HRW said seven former high-level government officials and opposition leaders arrested in August for an alleged coup attempt - including former Vice-President Alphonse Marie Kadege - had been tortured.

Kadege's wife, Ruth Magerano, told the BBC in August that when she visited her husband in detention, she saw him "lying flat on the floor with a policeman standing on him".

The country's minister of national solidarity, human rights and gender, Françoise Ngendahayo, also visited the detainees in August and said she had seen signs of torture.

Diallo said despite numerous requests, his office had not been allowed to visit SNR detention centres to check that prisoners' human rights were being protected.

The press, too, had complained of harassment by the government and on 22 November, two journalists from independent radio station Radio Publique Africaine were arrested over a story about the alleged coup plot, a move condemned by the New-York based Committee to Protect Journalists as "a government attempt to silence critical reporting".

Karenga defended his government's action, saying standards of journalism in Burundi were very poor. "Many of the people who call themselves journalists have no training in the field and therefore have no concept of journalistic ethics," he said. "To some they may be journalists, but to us they are former police officers or teachers who may have a personal grudge against people in the government."

Sexual violence endemic

Diallo noted that while the arbitrary arrests and killings were worrying, sexual violence was even more rampant in Burundi.

"Rape and sexual violence is a daily occurrence and is hardly considered a crime any more," he said. "About two-thirds of rapes are committed by civilians, and one-third by uniformed personnel, meaning the police or the army."

Diallo said ignorance and a sense of power conferred by the possession of a uniform and a gun, combined with a lack of discipline in the armed forces and the security forces' failure to punish offenders, allowed soldiers and police officers to continue to violate the rights of women and girls.

In a recent report on the human-rights situation in Burundi, ONUB's human-rights division reported 83 cases of sexual violence across the country during September alone. Diallo noted that most cases went unreported because of stigma and likely inaction by the authorities.

"In many instances, the case is settled locally through elders called 'Bashingantahe', and often the culprit could get away with his crime by simply giving the family a bicycle or money," he said.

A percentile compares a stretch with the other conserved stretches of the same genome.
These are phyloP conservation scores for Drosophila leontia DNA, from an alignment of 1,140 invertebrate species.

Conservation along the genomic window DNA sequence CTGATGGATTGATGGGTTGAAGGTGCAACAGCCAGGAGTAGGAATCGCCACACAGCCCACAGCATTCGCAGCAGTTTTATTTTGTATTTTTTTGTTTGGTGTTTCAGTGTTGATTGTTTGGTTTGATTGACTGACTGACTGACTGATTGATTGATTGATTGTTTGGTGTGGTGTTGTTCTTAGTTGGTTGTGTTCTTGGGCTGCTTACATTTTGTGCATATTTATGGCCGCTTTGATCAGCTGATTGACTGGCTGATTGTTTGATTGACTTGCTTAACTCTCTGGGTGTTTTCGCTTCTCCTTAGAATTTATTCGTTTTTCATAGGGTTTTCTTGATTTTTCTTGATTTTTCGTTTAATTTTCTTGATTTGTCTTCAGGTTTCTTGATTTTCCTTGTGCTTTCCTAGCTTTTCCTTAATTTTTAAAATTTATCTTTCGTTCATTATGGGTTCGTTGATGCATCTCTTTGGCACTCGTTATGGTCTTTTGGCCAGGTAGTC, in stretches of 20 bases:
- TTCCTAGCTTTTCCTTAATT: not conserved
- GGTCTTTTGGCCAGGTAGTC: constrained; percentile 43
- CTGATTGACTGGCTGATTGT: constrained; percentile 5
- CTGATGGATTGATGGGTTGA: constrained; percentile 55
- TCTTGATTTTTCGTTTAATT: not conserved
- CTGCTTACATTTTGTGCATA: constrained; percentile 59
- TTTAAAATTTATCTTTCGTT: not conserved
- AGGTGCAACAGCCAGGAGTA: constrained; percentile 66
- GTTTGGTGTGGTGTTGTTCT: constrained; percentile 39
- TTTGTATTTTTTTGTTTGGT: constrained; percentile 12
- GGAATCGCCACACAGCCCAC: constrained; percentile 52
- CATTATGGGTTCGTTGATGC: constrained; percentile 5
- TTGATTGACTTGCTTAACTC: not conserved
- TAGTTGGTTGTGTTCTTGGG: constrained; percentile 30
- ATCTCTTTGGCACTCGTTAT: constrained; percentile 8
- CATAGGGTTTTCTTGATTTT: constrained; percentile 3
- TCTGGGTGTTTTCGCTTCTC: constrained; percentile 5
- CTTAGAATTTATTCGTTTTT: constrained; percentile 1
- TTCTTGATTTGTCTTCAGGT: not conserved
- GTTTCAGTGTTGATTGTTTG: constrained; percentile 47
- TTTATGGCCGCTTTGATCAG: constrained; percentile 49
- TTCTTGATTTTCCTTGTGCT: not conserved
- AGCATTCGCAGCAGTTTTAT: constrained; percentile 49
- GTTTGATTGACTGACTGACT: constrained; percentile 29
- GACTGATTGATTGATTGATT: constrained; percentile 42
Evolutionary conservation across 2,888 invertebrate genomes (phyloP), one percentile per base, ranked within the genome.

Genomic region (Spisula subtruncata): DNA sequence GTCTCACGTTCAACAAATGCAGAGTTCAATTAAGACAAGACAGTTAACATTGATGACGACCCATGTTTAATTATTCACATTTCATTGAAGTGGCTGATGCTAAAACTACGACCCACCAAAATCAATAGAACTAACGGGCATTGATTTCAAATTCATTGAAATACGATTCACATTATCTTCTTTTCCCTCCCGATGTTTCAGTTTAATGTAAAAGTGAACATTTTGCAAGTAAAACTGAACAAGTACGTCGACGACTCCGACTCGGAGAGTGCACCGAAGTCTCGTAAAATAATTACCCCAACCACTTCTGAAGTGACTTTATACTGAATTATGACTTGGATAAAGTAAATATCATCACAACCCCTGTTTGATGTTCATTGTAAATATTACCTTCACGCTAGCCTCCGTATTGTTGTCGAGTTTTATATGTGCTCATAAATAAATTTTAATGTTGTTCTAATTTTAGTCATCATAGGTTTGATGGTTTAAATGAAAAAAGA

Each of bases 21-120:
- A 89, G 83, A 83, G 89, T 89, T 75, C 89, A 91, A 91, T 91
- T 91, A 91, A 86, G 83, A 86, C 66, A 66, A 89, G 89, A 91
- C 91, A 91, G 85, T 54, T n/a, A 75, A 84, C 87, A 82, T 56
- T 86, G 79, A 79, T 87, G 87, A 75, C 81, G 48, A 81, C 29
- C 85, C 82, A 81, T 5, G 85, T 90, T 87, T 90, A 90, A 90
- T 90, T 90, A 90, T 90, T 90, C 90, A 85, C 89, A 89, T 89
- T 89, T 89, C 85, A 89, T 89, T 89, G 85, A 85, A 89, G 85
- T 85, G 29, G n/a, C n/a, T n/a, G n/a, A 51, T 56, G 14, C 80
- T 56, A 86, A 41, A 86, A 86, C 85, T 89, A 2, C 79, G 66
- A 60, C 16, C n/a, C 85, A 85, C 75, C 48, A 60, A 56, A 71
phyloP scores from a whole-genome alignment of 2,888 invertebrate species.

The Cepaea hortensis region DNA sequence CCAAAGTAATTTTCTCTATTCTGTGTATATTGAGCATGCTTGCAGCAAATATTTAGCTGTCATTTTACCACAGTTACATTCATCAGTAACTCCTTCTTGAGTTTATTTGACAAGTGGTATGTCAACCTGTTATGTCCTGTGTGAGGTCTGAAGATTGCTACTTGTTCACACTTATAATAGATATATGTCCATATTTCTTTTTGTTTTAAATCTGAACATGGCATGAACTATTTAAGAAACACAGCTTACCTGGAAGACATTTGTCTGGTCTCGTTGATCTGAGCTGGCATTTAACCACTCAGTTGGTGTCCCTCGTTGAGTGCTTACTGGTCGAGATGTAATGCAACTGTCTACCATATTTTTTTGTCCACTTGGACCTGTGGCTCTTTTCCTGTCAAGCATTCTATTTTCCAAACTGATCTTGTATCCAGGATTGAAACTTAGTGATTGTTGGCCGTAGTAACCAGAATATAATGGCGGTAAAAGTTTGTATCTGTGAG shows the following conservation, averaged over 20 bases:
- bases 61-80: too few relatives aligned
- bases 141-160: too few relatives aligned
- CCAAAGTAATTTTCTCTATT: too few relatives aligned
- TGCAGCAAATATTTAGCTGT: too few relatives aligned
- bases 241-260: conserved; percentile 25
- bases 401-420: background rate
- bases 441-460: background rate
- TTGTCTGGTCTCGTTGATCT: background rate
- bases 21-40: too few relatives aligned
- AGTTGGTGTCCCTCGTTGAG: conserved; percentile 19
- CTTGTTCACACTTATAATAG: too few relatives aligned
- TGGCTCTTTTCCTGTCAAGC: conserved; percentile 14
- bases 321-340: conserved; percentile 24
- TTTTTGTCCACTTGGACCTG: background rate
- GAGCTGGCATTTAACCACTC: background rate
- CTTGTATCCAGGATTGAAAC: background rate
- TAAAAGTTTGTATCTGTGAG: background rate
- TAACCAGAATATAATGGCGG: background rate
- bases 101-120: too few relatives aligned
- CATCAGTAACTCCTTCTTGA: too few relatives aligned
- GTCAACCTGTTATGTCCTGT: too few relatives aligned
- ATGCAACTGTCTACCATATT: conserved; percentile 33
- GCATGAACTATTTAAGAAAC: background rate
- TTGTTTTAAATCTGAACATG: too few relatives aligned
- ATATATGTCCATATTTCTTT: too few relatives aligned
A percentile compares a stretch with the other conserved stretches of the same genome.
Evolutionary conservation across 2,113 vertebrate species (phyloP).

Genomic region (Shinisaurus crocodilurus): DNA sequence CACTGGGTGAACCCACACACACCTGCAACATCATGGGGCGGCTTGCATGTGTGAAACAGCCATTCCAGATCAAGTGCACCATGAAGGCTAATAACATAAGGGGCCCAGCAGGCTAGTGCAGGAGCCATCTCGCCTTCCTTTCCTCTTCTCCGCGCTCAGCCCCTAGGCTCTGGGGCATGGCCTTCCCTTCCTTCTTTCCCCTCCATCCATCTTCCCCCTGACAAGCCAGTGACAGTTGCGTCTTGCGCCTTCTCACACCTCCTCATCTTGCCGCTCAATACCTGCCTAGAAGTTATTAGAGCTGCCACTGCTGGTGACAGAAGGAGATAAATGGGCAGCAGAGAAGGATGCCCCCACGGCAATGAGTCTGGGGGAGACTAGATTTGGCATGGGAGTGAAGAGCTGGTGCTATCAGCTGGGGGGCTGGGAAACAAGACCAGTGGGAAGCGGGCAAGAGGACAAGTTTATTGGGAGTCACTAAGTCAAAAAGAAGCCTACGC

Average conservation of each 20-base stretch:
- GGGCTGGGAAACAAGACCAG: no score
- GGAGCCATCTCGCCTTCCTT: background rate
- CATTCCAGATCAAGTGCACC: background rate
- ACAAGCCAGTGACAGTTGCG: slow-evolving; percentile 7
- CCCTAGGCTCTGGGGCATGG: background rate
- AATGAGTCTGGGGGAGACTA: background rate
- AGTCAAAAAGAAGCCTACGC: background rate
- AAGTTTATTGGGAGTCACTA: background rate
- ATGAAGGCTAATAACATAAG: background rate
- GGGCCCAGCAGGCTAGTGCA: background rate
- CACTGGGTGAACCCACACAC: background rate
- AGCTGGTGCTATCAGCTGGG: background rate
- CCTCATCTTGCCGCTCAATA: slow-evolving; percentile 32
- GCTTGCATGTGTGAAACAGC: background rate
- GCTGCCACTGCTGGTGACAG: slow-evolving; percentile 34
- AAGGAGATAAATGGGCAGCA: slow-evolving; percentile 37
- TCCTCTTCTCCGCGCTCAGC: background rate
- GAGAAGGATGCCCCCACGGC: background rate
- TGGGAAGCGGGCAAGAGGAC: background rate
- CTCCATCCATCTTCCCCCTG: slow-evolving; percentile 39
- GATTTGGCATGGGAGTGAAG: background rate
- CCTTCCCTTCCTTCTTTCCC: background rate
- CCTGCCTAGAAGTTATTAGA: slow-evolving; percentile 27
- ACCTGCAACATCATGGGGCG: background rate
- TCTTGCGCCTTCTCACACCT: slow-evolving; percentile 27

When Christine Muhorakeye (not her real name) was raped early in 2006 by two men in Kiremba commune in the northern province of Ngozi, she reported the matter to the police, who released the men after they made reparations of 200,000 Burundi francs (US$200). The result was considered positive by the villagers as the money allowed Muhorakeye and her fiancé to pay for their wedding; most rape survivors got far less, they said.

Diallo said an in-depth education campaign on sexual violence was required and the penal code needed to be revised, as under current rape laws there was "room to play around".

Urgent action necessary

Torture, Diallo added, also needed to be more clearly defined as a crime under the penal code.

"The laws need to be enforced and strengthened," ITEKA's Kisamare said. "The government must also reduce its influence over the judiciary, which does not currently allow justice to prevail; there must be respect for the separation of powers."

Diallo said the European Union had threatened to withhold funding if there were no improvements in Burundi, including on rights violations. About two-thirds of Burundi's budget is donor funded, and cuts would severely affect the government's programmes.

"Sensitisation, education and training are all essential to educating people about the law," he added. "Civilians, the SNR, the military and ministries such as security, gender and justice all need further training on human rights."

He said he had met senior government officials who had assured him they were working towards penalising human-rights violators.

ITEKA's Kisamare said that in October, Burundi's First Vice-President Martin Nduwimana had promised regular dialogue with civil society during which human-rights issues would be discussed.

Karenga acknowledged that his government still had some issues to iron out, but said they were in the early stages of establishing their authority over the various government departments and the country in general.

"We know that there are some bad elements, but fixing the problem is not easy; the police force, for instance, is made up of the established officers as well as former rebels, many of whom have no training," he said. "We intend to train them professionally … we are trying to correct the wrongs that have been carried over from previous regimes.

"Consider that we are coming out of so many years of civil war; you cannot expect us to heal the wounds of the country in 24 hours," he added.